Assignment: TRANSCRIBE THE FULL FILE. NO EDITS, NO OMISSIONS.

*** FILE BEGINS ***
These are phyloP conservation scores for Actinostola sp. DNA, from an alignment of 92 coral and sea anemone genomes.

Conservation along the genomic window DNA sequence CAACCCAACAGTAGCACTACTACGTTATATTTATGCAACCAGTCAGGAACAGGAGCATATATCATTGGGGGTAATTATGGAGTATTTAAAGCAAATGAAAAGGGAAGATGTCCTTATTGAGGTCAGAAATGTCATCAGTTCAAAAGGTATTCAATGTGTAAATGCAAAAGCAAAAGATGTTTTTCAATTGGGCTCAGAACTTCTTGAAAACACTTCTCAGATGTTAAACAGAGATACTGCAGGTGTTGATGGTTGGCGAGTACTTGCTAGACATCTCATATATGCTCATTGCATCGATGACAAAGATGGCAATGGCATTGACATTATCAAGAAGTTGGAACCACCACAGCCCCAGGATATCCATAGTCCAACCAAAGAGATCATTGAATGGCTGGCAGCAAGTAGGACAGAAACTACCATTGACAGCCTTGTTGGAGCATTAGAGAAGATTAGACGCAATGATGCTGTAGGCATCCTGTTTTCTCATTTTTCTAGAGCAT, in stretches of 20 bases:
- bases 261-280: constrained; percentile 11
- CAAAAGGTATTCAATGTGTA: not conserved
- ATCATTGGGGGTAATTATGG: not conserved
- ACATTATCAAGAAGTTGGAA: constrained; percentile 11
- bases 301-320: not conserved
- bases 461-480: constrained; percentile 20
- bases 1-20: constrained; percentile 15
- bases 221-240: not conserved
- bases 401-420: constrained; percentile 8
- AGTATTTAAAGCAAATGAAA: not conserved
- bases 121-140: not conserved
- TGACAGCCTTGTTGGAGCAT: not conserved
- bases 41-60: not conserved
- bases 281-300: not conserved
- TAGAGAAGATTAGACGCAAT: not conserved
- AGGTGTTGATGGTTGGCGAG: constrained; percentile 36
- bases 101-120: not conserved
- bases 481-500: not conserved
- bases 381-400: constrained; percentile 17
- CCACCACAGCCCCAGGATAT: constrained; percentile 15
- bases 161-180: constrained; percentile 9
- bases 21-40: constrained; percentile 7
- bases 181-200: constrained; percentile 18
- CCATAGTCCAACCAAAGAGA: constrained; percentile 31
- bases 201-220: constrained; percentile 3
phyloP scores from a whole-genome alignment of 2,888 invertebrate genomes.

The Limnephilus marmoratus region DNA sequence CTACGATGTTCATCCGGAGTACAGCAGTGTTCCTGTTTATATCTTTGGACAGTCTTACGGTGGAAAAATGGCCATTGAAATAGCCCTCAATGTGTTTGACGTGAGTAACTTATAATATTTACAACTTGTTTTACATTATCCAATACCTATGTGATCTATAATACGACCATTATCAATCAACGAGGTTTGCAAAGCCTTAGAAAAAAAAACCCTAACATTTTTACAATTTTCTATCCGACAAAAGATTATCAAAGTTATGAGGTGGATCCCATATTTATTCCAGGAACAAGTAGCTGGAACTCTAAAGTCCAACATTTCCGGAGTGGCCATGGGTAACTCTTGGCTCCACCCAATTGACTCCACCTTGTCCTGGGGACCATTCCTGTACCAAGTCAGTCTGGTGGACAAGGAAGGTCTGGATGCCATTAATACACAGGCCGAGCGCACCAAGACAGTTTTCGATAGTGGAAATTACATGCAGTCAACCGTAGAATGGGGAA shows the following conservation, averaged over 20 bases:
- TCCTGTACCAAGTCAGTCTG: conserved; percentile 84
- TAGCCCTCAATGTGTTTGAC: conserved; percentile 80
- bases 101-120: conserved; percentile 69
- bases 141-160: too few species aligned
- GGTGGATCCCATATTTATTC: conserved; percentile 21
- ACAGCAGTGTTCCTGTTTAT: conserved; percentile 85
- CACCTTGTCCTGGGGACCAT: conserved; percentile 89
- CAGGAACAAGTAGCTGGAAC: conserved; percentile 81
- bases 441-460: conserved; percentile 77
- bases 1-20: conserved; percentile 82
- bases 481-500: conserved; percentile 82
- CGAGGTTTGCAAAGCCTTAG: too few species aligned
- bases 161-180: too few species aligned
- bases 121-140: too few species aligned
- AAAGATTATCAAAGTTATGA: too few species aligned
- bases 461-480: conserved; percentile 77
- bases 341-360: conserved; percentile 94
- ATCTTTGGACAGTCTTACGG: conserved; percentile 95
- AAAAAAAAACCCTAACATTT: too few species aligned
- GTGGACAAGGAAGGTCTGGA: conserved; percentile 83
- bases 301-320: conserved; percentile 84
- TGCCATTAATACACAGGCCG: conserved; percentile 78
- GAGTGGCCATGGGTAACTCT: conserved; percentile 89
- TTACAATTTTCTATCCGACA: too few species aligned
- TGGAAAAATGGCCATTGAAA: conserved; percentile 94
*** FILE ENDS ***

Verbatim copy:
These are phyloP conservation scores for Actinostola sp. DNA, from an alignment of 92 coral and sea anemone genomes.

Conservation along the genomic window DNA sequence CAACCCAACAGTAGCACTACTACGTTATATTTATGCAACCAGTCAGGAACAGGAGCATATATCATTGGGGGTAATTATGGAGTATTTAAAGCAAATGAAAAGGGAAGATGTCCTTATTGAGGTCAGAAATGTCATCAGTTCAAAAGGTATTCAATGTGTAAATGCAAAAGCAAAAGATGTTTTTCAATTGGGCTCAGAACTTCTTGAAAACACTTCTCAGATGTTAAACAGAGATACTGCAGGTGTTGATGGTTGGCGAGTACTTGCTAGACATCTCATATATGCTCATTGCATCGATGACAAAGATGGCAATGGCATTGACATTATCAAGAAGTTGGAACCACCACAGCCCCAGGATATCCATAGTCCAACCAAAGAGATCATTGAATGGCTGGCAGCAAGTAGGACAGAAACTACCATTGACAGCCTTGTTGGAGCATTAGAGAAGATTAGACGCAATGATGCTGTAGGCATCCTGTTTTCTCATTTTTCTAGAGCAT, in stretches of 20 bases:
- bases 261-280: constrained; percentile 11
- CAAAAGGTATTCAATGTGTA: not conserved
- ATCATTGGGGGTAATTATGG: not conserved
- ACATTATCAAGAAGTTGGAA: constrained; percentile 11
- bases 301-320: not conserved
- bases 461-480: constrained; percentile 20
- bases 1-20: constrained; percentile 15
- bases 221-240: not conserved
- bases 401-420: constrained; percentile 8
- AGTATTTAAAGCAAATGAAA: not conserved
- bases 121-140: not conserved
- TGACAGCCTTGTTGGAGCAT: not conserved
- bases 41-60: not conserved
- bases 281-300: not conserved
- TAGAGAAGATTAGACGCAAT: not conserved
- AGGTGTTGATGGTTGGCGAG: constrained; percentile 36
- bases 101-120: not conserved
- bases 481-500: not conserved
- bases 381-400: constrained; percentile 17
- CCACCACAGCCCCAGGATAT: constrained; percentile 15
- bases 161-180: constrained; percentile 9
- bases 21-40: constrained; percentile 7
- bases 181-200: constrained; percentile 18
- CCATAGTCCAACCAAAGAGA: constrained; percentile 31
- bases 201-220: constrained; percentile 3
phyloP scores from a whole-genome alignment of 2,888 invertebrate genomes.

The Limnephilus marmoratus region DNA sequence CTACGATGTTCATCCGGAGTACAGCAGTGTTCCTGTTTATATCTTTGGACAGTCTTACGGTGGAAAAATGGCCATTGAAATAGCCCTCAATGTGTTTGACGTGAGTAACTTATAATATTTACAACTTGTTTTACATTATCCAATACCTATGTGATCTATAATACGACCATTATCAATCAACGAGGTTTGCAAAGCCTTAGAAAAAAAAACCCTAACATTTTTACAATTTTCTATCCGACAAAAGATTATCAAAGTTATGAGGTGGATCCCATATTTATTCCAGGAACAAGTAGCTGGAACTCTAAAGTCCAACATTTCCGGAGTGGCCATGGGTAACTCTTGGCTCCACCCAATTGACTCCACCTTGTCCTGGGGACCATTCCTGTACCAAGTCAGTCTGGTGGACAAGGAAGGTCTGGATGCCATTAATACACAGGCCGAGCGCACCAAGACAGTTTTCGATAGTGGAAATTACATGCAGTCAACCGTAGAATGGGGAA shows the following conservation, averaged over 20 bases:
- TCCTGTACCAAGTCAGTCTG: conserved; percentile 84
- TAGCCCTCAATGTGTTTGAC: conserved; percentile 80
- bases 101-120: conserved; percentile 69
- bases 141-160: too few species aligned
- GGTGGATCCCATATTTATTC: conserved; percentile 21
- ACAGCAGTGTTCCTGTTTAT: conserved; percentile 85
- CACCTTGTCCTGGGGACCAT: conserved; percentile 89
- CAGGAACAAGTAGCTGGAAC: conserved; percentile 81
- bases 441-460: conserved; percentile 77
- bases 1-20: conserved; percentile 82
- bases 481-500: conserved; percentile 82
- CGAGGTTTGCAAAGCCTTAG: too few species aligned
- bases 161-180: too few species aligned
- bases 121-140: too few species aligned
- AAAGATTATCAAAGTTATGA: too few species aligned
- bases 461-480: conserved; percentile 77
- bases 341-360: conserved; percentile 94
- ATCTTTGGACAGTCTTACGG: conserved; percentile 95
- AAAAAAAAACCCTAACATTT: too few species aligned
- GTGGACAAGGAAGGTCTGGA: conserved; percentile 83
- bases 301-320: conserved; percentile 84
- TGCCATTAATACACAGGCCG: conserved; percentile 78
- GAGTGGCCATGGGTAACTCT: conserved; percentile 89
- TTACAATTTTCTATCCGACA: too few species aligned
- TGGAAAAATGGCCATTGAAA: conserved; percentile 94